Date of Award
Doctor of Liberal Arts (DLA)
The Narrative History of Négritude: Black Poetic Imagination in Anglophone and Francophone Cultures addresses the debate over the concept of Négritude among previous scholars. Unlike the Négritude founders’ ways of framing Africa as one unifying place, this dissertation pursues a new understanding of Négritude that allows for a recognizing of the differences of people, cultures, and the systems of colonization within Africa. Using these differences, the urgent task of the dissertation is to assume a position that explains, traces, and contextualizes the concept of Négritude so that it appears as relevant in today’s thoughts of postcolonial literatures for the black diaspora transnationally. This dissertation returns to the critical archives, arguing that a black poetic imagination comprises European, African, and American traditions of writing poetry that can still communicate usefully in today’s world. Although this dissertation takes seriously the fact that Négritude’s creative ideologies are rooted in Africa, it is more interested in emphasizing Africa as a motivating hypothesis for a shared resistance in the New World. In showing how Négritude from its inception was multisided and dynamic, this dissertation explains that we should not disregard the commitments of Négritude as a concept of freedom that still holds for the Black diaspora today for justice.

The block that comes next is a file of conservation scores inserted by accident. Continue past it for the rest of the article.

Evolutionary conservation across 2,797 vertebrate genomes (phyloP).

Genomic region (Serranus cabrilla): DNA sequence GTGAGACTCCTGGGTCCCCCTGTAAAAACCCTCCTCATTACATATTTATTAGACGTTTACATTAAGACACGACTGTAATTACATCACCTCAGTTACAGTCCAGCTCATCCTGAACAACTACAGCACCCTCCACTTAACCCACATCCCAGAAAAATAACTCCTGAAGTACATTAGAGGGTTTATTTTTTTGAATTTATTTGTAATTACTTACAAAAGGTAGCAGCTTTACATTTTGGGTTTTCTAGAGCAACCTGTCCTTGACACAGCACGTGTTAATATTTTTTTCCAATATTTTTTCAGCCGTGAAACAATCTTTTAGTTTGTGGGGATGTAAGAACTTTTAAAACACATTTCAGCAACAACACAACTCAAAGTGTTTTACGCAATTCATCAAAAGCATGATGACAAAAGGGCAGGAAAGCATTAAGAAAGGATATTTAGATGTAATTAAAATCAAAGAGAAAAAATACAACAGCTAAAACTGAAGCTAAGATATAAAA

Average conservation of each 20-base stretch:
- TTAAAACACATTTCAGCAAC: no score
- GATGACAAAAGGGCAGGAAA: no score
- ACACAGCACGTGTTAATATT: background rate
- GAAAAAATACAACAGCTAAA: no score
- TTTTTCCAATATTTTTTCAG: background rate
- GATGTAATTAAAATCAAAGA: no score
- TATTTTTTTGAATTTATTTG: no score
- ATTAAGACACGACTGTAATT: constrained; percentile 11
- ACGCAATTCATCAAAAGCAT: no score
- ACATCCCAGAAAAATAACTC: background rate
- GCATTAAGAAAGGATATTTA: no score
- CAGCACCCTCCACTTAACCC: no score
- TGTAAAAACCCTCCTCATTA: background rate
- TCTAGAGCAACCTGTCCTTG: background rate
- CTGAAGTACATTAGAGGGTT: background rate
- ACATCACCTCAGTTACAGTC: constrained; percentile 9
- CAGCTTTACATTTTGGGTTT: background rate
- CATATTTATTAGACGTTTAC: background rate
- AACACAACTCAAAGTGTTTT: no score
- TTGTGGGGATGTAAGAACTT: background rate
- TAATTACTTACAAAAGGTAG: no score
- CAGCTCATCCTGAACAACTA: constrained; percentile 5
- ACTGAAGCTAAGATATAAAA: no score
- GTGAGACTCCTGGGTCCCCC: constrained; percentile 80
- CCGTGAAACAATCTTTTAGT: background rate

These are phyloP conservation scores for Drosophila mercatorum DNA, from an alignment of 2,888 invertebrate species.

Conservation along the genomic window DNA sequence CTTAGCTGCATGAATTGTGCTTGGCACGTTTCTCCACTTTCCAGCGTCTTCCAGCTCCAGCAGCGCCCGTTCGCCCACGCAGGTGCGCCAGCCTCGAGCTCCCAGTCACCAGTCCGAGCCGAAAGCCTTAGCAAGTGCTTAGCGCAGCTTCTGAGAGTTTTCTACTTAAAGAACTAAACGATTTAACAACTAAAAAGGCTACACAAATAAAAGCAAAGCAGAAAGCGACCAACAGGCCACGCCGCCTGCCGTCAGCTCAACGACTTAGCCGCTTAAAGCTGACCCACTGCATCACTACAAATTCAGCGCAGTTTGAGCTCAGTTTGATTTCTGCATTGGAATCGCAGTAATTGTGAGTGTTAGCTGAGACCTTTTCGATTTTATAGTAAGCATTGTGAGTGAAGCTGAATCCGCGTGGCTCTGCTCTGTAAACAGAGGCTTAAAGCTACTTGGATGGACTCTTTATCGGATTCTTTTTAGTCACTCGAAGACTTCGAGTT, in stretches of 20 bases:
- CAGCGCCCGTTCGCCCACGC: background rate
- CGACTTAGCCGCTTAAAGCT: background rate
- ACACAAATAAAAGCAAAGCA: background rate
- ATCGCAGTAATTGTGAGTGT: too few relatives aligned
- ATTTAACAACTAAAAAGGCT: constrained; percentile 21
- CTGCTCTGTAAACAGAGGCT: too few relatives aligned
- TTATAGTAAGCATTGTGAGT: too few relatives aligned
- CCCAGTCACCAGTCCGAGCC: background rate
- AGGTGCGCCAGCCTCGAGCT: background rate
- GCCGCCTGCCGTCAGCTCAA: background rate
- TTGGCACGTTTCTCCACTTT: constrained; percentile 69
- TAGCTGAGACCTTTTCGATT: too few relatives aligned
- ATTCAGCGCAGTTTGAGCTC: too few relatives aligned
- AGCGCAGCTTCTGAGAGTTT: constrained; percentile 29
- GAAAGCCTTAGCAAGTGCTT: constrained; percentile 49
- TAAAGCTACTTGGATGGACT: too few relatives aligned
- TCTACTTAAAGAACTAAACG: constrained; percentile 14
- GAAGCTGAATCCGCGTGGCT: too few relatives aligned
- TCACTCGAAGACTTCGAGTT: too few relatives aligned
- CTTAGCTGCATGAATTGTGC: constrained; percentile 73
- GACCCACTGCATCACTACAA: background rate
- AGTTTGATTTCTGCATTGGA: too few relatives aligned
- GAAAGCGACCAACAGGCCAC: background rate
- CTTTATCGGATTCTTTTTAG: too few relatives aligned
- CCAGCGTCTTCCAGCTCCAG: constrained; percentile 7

Chair and Committee
J Dillon Brown
Vincent Sherry, Rafia Zafar, Ayo A. Coly, Tabea Linhard,
Badji, Baba, "The Narrative History of Négritude: Black Poetic Imagination in Anglophone and Francophone Cultures" (2021). Arts & Sciences Electronic Theses and Dissertations. 2480.
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